CHISPA is one of a few Explora programs geared toward immigrant families; patience was required to build success. It took time for families to understand the value of Explora and, more importantly, to develop relationships with Explora staff that provided the warmth and welcome families needed to feel comfortable at the museum or engaged in materials-rich, science-intensive afterschool programming at community centers. The time was worth the investment. One couple, immigrants from Mexico who only speak Spanish, recently said, “We are grateful to have somewhere for our daughter to go after school that is better than a babysitter and that will help her. We don’t know science, but now she will” (translated from Spanish).

Andres Barrera Guerrero, educator, and Sarah Pratt, science writer and educator, Explora, Albuquerque, New Mexico


At the Association ScienceCenter-Network in Austria, we strongly believe that the value of science engagement activities goes far beyond education—they can connect and mobilize people, ultimately serving as a tool for social inclusion. Here are some strategies we have found useful when working with refugees:

  • Go where they are. We can’t expect refugees to actively seek out leisure activities; they are struggling to manage their new lives. However, we can offer meaningful activities close to their homes. With our project Knowledge°rooms, we temporarily convert empty shops in underserved areas of Vienna into mini–science centers. Free entrance, nonthreatening design, and cooperation with local community initiatives are the key ingredients for success. People living in the area get curious and, upon entering, find hands-on exhibits and stuff to experiment and tinker with. They start engaging with the activities, with each other, and with the multicultural and multilingual explainer team. At the current venue, we gave refugee groups—mostly from Syria, Afghanistan, and Iraq—a headstart, inviting them for indoor and outdoor workshops even before opening.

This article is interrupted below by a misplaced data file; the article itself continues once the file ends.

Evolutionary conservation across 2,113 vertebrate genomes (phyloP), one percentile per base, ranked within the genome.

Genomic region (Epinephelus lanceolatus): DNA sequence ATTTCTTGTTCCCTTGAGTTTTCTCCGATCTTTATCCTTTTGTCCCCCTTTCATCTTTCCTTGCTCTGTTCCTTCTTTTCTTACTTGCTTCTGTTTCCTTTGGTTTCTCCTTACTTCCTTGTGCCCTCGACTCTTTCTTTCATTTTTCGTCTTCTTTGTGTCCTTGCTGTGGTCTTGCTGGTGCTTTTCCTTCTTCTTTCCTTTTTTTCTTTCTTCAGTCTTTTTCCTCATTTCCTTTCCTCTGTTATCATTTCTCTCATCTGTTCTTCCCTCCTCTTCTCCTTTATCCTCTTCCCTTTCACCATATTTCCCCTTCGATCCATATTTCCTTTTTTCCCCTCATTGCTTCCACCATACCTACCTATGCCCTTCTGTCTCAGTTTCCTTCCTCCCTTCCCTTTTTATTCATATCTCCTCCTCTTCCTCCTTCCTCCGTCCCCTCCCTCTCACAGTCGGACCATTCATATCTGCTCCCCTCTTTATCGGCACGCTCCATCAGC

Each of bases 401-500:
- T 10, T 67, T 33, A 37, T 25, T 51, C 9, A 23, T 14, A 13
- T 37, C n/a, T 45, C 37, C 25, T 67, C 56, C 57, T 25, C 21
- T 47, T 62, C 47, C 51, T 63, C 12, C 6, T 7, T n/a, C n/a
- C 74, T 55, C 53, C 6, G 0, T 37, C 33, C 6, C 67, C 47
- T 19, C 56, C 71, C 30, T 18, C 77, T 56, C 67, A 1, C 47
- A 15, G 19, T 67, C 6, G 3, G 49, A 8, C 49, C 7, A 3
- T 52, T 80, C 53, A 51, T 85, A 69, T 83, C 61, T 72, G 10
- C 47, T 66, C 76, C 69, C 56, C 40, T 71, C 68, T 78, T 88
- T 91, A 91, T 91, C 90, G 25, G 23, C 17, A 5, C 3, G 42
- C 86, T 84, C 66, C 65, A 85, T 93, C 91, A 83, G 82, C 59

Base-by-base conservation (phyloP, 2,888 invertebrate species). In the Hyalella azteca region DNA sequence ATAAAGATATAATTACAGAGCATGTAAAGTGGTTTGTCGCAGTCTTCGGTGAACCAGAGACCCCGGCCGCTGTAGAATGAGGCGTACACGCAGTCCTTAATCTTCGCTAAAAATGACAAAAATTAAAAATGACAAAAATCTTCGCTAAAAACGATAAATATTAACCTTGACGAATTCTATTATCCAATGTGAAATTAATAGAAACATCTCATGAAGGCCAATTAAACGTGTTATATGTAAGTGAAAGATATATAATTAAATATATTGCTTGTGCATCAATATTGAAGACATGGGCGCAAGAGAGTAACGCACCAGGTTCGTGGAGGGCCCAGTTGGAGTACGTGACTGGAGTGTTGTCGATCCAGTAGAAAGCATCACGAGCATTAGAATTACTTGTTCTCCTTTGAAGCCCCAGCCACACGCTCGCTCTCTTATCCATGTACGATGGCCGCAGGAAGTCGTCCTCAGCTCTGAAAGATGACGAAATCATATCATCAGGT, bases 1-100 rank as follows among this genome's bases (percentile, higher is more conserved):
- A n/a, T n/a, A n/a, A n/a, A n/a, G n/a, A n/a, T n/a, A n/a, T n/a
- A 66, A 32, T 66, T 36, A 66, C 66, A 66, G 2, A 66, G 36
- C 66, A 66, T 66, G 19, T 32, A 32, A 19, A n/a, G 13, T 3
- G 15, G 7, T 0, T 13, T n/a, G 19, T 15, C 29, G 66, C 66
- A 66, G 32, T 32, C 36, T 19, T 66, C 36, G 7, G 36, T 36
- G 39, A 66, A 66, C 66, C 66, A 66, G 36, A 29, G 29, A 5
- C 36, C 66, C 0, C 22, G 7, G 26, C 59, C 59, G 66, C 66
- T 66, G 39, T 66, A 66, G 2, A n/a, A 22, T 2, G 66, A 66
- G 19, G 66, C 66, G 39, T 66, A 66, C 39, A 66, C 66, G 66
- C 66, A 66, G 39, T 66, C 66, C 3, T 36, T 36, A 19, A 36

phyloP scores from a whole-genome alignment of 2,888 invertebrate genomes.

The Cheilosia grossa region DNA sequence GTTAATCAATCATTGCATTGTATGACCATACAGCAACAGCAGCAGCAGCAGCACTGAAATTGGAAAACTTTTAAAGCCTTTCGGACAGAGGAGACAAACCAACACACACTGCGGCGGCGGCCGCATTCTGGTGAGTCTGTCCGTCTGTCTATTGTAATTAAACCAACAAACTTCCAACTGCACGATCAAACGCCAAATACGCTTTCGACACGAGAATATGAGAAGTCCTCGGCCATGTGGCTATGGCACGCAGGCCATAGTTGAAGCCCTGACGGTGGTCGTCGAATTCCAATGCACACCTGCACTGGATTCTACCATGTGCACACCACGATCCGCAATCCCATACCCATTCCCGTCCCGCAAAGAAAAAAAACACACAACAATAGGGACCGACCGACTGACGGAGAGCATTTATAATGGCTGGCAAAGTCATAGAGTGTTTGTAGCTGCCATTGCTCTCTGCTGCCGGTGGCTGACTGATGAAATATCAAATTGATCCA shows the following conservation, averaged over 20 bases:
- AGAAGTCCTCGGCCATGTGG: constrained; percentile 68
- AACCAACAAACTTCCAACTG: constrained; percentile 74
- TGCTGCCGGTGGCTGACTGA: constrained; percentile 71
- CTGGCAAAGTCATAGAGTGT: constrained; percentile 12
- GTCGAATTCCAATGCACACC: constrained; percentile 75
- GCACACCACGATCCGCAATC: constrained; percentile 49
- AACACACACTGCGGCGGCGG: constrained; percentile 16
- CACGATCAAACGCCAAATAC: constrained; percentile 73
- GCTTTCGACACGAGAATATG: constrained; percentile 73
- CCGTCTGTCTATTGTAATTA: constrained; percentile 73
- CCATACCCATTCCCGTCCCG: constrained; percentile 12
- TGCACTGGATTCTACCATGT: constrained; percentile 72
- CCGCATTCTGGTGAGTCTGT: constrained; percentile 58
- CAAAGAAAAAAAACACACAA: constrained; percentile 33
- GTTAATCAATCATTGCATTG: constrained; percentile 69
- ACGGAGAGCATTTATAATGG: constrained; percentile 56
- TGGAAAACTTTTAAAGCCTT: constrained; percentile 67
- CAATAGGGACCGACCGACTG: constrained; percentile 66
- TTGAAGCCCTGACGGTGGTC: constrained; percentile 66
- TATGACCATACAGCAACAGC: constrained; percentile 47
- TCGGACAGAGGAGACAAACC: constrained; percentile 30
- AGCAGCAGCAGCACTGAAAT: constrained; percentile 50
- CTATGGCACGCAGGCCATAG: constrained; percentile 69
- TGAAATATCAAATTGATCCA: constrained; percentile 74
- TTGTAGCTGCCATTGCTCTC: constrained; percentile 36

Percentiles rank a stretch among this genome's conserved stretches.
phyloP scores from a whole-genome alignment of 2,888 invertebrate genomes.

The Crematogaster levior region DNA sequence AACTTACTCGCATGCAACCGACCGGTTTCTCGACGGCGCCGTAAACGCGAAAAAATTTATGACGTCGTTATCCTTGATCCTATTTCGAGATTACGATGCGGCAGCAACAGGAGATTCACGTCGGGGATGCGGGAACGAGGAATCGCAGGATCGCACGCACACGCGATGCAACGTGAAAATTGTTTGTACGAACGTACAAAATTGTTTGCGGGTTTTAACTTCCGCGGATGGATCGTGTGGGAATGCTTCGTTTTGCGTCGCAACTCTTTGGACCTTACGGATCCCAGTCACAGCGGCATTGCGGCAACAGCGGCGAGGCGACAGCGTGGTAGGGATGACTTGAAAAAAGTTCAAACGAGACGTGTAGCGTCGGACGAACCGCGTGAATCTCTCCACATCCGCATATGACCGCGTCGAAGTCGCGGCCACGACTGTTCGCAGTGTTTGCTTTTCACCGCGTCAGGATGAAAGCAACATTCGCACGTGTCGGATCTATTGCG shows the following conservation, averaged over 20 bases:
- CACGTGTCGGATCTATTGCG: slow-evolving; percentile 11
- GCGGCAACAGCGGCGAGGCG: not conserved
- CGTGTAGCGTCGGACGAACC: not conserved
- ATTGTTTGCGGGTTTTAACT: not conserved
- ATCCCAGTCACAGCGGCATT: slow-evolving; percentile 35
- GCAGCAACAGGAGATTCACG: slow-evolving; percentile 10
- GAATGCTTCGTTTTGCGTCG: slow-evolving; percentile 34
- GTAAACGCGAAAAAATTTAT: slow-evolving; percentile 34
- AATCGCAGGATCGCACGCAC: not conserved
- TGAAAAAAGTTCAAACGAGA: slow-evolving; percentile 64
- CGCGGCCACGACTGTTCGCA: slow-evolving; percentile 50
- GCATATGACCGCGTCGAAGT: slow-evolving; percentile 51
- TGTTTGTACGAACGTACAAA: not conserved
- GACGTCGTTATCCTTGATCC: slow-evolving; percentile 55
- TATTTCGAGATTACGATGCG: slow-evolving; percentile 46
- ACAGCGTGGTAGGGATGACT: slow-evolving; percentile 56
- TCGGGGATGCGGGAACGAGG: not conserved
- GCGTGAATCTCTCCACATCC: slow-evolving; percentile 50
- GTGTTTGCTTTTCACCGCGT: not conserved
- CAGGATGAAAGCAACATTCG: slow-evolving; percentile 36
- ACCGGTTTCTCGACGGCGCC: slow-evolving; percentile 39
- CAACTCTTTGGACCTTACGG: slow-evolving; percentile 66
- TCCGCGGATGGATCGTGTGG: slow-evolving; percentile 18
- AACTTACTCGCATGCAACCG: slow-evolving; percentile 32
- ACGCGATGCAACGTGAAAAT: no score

• Build up confidence. Many cultural institutions want to respond to the increase of refugees in our population but are hesitant. We have initiated a regular exchange between a group of Viennese museums and representatives of refugee/migrant groups and the nongovernmental organizations supporting them. Building trust is key here, and as word of mouth spreads around communities, a number of new collaborations and activities are emerging, like German language classes that use the context of a science museum.
  • Work with them. With the willingness to really understand the needs and challenges of refugees came the realization that this group is very diverse in itself. When we initiated a series of “walk-and-talks” with refugee scientists, the intimate and engaging conversations that resulted made it obvious how these individuals enrich us personally as well as our society.

Barbara Streicher, executive manager, Association ScienceCenter-Network, Vienna, Austria